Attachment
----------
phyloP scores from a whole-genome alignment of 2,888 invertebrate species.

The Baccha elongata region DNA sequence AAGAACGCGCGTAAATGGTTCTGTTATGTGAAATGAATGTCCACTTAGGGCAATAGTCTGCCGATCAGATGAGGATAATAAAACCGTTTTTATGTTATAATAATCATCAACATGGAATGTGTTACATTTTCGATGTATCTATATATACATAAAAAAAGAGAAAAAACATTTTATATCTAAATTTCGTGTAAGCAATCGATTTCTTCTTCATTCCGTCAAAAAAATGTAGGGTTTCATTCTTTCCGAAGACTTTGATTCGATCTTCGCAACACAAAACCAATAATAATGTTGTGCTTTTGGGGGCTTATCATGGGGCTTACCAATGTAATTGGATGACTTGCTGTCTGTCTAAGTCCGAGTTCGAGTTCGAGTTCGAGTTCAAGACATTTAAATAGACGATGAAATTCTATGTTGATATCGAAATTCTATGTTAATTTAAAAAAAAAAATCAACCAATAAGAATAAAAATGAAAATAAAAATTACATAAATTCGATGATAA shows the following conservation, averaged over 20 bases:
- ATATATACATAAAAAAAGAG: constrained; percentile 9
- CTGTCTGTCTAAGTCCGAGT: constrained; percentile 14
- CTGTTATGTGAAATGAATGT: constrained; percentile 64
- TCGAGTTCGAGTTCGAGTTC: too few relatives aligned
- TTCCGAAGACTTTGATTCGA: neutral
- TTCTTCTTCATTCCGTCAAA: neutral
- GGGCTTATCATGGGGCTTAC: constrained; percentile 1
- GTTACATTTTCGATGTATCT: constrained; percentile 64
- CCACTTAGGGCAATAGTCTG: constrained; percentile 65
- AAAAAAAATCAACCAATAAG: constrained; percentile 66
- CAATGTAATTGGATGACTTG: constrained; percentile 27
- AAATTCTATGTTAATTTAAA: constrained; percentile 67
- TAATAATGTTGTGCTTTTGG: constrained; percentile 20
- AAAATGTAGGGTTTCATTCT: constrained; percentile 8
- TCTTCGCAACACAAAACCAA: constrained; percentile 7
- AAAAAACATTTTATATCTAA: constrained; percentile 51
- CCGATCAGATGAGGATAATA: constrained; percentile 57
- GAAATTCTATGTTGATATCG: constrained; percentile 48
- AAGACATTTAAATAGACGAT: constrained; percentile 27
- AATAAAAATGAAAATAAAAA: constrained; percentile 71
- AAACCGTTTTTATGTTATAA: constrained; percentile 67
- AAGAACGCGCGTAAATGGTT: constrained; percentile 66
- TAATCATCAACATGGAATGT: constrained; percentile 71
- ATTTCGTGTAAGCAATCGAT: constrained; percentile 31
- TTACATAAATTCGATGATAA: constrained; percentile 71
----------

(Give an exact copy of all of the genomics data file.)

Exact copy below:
phyloP scores from a whole-genome alignment of 2,888 invertebrate species.

The Baccha elongata region DNA sequence AAGAACGCGCGTAAATGGTTCTGTTATGTGAAATGAATGTCCACTTAGGGCAATAGTCTGCCGATCAGATGAGGATAATAAAACCGTTTTTATGTTATAATAATCATCAACATGGAATGTGTTACATTTTCGATGTATCTATATATACATAAAAAAAGAGAAAAAACATTTTATATCTAAATTTCGTGTAAGCAATCGATTTCTTCTTCATTCCGTCAAAAAAATGTAGGGTTTCATTCTTTCCGAAGACTTTGATTCGATCTTCGCAACACAAAACCAATAATAATGTTGTGCTTTTGGGGGCTTATCATGGGGCTTACCAATGTAATTGGATGACTTGCTGTCTGTCTAAGTCCGAGTTCGAGTTCGAGTTCGAGTTCAAGACATTTAAATAGACGATGAAATTCTATGTTGATATCGAAATTCTATGTTAATTTAAAAAAAAAAATCAACCAATAAGAATAAAAATGAAAATAAAAATTACATAAATTCGATGATAA shows the following conservation, averaged over 20 bases:
- ATATATACATAAAAAAAGAG: constrained; percentile 9
- CTGTCTGTCTAAGTCCGAGT: constrained; percentile 14
- CTGTTATGTGAAATGAATGT: constrained; percentile 64
- TCGAGTTCGAGTTCGAGTTC: too few relatives aligned
- TTCCGAAGACTTTGATTCGA: neutral
- TTCTTCTTCATTCCGTCAAA: neutral
- GGGCTTATCATGGGGCTTAC: constrained; percentile 1
- GTTACATTTTCGATGTATCT: constrained; percentile 64
- CCACTTAGGGCAATAGTCTG: constrained; percentile 65
- AAAAAAAATCAACCAATAAG: constrained; percentile 66
- CAATGTAATTGGATGACTTG: constrained; percentile 27
- AAATTCTATGTTAATTTAAA: constrained; percentile 67
- TAATAATGTTGTGCTTTTGG: constrained; percentile 20
- AAAATGTAGGGTTTCATTCT: constrained; percentile 8
- TCTTCGCAACACAAAACCAA: constrained; percentile 7
- AAAAAACATTTTATATCTAA: constrained; percentile 51
- CCGATCAGATGAGGATAATA: constrained; percentile 57
- GAAATTCTATGTTGATATCG: constrained; percentile 48
- AAGACATTTAAATAGACGAT: constrained; percentile 27
- AATAAAAATGAAAATAAAAA: constrained; percentile 71
- AAACCGTTTTTATGTTATAA: constrained; percentile 67
- AAGAACGCGCGTAAATGGTT: constrained; percentile 66
- TAATCATCAACATGGAATGT: constrained; percentile 71
- ATTTCGTGTAAGCAATCGAT: constrained; percentile 31
- TTACATAAATTCGATGATAA: constrained; percentile 71